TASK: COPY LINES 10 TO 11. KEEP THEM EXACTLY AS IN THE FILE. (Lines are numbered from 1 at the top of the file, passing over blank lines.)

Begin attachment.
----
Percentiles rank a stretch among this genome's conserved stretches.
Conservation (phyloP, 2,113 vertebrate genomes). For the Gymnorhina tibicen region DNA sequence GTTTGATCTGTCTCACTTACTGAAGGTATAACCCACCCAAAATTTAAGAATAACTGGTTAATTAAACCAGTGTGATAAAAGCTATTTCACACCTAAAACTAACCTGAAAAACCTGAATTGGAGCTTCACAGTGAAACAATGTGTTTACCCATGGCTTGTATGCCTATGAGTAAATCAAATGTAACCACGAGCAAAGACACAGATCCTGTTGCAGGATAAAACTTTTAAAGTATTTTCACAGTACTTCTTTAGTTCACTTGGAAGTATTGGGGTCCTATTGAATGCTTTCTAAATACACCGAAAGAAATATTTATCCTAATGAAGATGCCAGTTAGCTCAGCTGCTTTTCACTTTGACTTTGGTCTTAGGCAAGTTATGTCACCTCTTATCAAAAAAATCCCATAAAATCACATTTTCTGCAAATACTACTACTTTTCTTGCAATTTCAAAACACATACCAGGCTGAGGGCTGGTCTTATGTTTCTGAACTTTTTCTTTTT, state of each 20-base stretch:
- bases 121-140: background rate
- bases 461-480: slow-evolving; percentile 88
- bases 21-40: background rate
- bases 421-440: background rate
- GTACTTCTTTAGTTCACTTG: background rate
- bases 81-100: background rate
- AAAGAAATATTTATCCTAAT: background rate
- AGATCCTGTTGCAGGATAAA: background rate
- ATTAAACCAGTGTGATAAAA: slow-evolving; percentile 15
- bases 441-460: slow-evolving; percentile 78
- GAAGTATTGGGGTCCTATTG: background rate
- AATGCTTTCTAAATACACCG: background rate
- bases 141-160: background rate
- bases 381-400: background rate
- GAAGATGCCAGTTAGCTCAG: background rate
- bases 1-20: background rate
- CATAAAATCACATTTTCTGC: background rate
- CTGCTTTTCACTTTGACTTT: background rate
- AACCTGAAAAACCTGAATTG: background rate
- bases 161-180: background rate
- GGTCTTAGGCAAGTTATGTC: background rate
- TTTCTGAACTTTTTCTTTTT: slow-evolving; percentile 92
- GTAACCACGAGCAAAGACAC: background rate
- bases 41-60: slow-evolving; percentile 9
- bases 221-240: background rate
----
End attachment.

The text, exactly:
- AGATCCTGTTGCAGGATAAA: background rate
- ATTAAACCAGTGTGATAAAA: slow-evolving; percentile 15